The countdown begins the moment you call—at a bleary-eyed 2 a.m.—with the news that your tickets have been booked for the trip home. The dates of your arrival and departure spread like wildfire to reach grandparents in Kumbakonam, uncles in Chennai, and assorted cousins scattered over various Indian metros. Calendars and astrologers come into play and every auspicious day falling in the period of your stay is greedily appropriated and crammed with weddings, anniversary celebrations (never mind the exact dates), your daughter’s “first” birthday party (the fact that she will be three in a couple of weeks is a trifling detail) and, most importantly, a rendezvous with the sickle-and-trident-wielding family deity who has been waiting patiently in some long-forgotten backwater for the promised offering of your child’s hair.5695afd8dc56b5fe4cc1c1a01a713d06-2

Of course, you are expected to share your time, with scrupulous fairness, between your parents and in-laws: a few days more/less in either home is acceptable, but anything more/less is asking for trouble. Both households get ready to receive “the baby.”

Your mother/mother-in-law who spent three months with you in the U.S. during your pregnancy—gamely attempting to make your favorite tamarind curries and dried-fish gravies in an alien American kitchen—came back with insights about baby showers, the correct way to pronounce “pizza,” and the incredible news that her son/son-in-law was actually with you during your delivery. (Every round-eyed woman sympathizes: “Did she have to bother about her husband even at that time? Has he sworn off having another child?”). She has also not fully recovered from nightmarish recollections of the bouts of shivering she endured whenever she ventured outside your centrally-heated apartment and swears that your newly-minted American citizen (that’s why you didn’t come home for your delivery) couldn’t possibly survive a single night in Indian temperatures. So, an air-conditioned room is mandatory—never mind the fact that you used to sleep on a quilt on the floor of the living room, as one in a long row of sleeping siblings and cousins.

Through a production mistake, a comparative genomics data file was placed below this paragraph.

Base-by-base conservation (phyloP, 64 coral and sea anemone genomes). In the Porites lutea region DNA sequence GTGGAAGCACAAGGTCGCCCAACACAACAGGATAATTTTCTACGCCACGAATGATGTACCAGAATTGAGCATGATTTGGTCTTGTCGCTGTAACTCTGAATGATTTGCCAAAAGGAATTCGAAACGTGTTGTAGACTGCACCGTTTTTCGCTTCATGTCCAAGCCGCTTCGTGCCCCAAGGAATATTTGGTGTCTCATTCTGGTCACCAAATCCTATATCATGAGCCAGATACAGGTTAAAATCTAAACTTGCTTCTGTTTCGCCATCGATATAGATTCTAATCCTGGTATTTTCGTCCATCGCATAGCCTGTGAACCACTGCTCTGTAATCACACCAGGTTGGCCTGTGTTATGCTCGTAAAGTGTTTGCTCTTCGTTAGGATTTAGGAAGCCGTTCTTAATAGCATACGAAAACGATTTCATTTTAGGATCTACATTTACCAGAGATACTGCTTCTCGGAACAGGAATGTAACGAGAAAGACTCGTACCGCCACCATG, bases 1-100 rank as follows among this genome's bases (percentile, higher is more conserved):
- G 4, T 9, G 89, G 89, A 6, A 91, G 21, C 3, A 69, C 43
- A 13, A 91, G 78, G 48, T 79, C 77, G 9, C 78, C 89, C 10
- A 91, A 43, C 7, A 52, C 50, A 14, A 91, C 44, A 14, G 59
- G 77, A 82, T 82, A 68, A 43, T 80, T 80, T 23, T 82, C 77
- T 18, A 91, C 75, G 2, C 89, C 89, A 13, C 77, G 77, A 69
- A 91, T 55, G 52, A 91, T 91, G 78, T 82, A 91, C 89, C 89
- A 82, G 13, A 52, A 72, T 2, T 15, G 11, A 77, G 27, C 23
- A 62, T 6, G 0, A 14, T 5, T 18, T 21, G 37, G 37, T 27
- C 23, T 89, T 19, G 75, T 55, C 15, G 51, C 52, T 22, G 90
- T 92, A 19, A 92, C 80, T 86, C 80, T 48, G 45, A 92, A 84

An excited horde of screaming, “there-she-is!” gesturing, relations descends on the airport/railway station to hug you, to lug your oversized, wheeled, fancy luggage, and to grab and smack kisses on your petrified daughter.

Your little mite, who has hitherto lived in a well-ordered, sparsely populated world, comprised mainly of Mummy, Daddy, and herself, has to suddenly contend with totally strange adults who loudly demand, “Who am I?” and a sizable number of like-aged cousins who are ever ready to snatch toys, pull hair, and shriek with laughter when she innocently remarks that she gets milk from the supermarket or asks for “jelly” with her bread (Indian children, of course, have “jelly” with ice cream and “jam” with bread, and get milk from cows!).